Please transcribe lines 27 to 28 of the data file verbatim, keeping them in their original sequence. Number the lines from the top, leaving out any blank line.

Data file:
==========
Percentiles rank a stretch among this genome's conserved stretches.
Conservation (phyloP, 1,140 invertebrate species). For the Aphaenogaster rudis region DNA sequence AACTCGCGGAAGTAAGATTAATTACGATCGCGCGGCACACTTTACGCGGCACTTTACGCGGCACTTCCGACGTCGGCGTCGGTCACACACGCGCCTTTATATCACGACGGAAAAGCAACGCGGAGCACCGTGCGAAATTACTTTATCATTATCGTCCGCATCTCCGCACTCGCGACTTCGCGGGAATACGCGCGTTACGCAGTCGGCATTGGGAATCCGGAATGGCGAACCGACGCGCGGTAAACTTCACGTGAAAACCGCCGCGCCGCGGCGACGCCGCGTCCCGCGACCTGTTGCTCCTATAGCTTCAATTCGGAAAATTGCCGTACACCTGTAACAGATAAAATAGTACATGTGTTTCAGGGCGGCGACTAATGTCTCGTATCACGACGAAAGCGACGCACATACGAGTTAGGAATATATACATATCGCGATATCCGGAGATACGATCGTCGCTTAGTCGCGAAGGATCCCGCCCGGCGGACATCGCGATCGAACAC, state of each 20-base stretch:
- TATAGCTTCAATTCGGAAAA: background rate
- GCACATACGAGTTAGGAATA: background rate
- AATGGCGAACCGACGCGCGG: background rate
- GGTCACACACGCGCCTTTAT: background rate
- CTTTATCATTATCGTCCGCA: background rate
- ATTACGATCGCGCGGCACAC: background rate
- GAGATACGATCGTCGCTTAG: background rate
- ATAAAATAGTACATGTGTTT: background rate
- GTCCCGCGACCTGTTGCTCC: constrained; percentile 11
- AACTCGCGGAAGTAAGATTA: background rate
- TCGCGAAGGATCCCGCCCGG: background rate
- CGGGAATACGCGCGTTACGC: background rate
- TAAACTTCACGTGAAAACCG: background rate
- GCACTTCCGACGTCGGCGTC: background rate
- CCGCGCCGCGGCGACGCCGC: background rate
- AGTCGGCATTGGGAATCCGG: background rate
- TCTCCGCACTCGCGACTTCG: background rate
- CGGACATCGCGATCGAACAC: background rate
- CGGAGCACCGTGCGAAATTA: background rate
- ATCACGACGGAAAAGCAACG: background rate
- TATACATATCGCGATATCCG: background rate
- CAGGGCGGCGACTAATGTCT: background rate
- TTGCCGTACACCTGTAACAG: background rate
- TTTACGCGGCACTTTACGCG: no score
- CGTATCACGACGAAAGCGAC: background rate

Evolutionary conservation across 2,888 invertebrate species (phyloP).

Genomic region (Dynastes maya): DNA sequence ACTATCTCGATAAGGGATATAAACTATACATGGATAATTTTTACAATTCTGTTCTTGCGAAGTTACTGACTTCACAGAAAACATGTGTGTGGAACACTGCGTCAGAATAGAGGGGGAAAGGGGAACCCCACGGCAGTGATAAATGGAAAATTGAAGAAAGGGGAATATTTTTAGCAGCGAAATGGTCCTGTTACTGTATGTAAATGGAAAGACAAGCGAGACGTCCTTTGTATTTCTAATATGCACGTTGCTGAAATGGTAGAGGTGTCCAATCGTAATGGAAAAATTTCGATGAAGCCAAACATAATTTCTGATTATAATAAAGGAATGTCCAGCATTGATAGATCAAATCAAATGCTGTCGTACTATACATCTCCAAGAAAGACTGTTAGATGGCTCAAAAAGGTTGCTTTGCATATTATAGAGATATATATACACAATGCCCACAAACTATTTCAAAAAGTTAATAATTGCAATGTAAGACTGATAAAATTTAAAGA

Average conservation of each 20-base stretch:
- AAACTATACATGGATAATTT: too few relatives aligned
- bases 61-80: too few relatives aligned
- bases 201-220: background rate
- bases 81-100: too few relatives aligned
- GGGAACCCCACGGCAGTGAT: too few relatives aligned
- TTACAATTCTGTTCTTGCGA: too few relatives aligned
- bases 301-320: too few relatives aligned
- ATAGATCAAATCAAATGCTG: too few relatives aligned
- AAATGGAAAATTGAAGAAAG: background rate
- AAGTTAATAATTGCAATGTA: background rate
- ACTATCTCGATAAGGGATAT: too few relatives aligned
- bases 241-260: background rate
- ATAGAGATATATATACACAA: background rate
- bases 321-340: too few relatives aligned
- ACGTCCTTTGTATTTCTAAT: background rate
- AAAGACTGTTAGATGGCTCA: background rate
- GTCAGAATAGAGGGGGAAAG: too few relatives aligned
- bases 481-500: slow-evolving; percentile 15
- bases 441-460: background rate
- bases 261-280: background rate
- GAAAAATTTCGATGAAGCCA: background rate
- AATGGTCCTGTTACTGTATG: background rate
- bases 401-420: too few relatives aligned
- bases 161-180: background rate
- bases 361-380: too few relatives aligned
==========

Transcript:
- CGTATCACGACGAAAGCGAC: background rate

Evolutionary conservation across 2,888 invertebrate species (phyloP).